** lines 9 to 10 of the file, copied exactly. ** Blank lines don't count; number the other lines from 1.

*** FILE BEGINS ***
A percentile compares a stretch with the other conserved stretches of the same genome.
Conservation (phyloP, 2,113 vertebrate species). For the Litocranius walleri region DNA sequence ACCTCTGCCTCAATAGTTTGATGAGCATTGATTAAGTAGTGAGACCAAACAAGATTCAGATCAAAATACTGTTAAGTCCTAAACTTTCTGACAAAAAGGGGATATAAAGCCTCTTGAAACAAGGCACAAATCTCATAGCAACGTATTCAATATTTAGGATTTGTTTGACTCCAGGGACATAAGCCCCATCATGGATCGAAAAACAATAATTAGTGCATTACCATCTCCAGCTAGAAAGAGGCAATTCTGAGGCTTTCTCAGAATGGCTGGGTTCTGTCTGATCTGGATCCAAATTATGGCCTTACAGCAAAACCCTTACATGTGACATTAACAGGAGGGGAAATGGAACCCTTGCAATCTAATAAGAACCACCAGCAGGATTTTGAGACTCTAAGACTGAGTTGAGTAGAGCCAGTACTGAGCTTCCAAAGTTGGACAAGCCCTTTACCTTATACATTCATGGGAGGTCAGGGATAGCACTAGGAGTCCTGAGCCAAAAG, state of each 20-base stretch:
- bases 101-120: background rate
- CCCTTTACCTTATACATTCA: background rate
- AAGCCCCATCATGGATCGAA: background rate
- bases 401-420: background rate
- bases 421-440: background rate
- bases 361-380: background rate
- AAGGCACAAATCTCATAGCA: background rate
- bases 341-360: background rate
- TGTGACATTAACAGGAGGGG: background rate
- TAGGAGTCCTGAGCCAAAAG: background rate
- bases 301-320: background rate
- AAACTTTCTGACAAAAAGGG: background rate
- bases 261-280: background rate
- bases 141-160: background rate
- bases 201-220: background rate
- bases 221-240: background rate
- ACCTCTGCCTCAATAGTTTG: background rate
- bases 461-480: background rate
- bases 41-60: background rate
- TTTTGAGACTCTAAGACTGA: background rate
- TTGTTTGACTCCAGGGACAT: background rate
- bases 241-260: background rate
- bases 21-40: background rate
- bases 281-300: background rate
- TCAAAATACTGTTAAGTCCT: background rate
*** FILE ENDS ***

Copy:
- AAGGCACAAATCTCATAGCA: background rate
- bases 341-360: background rate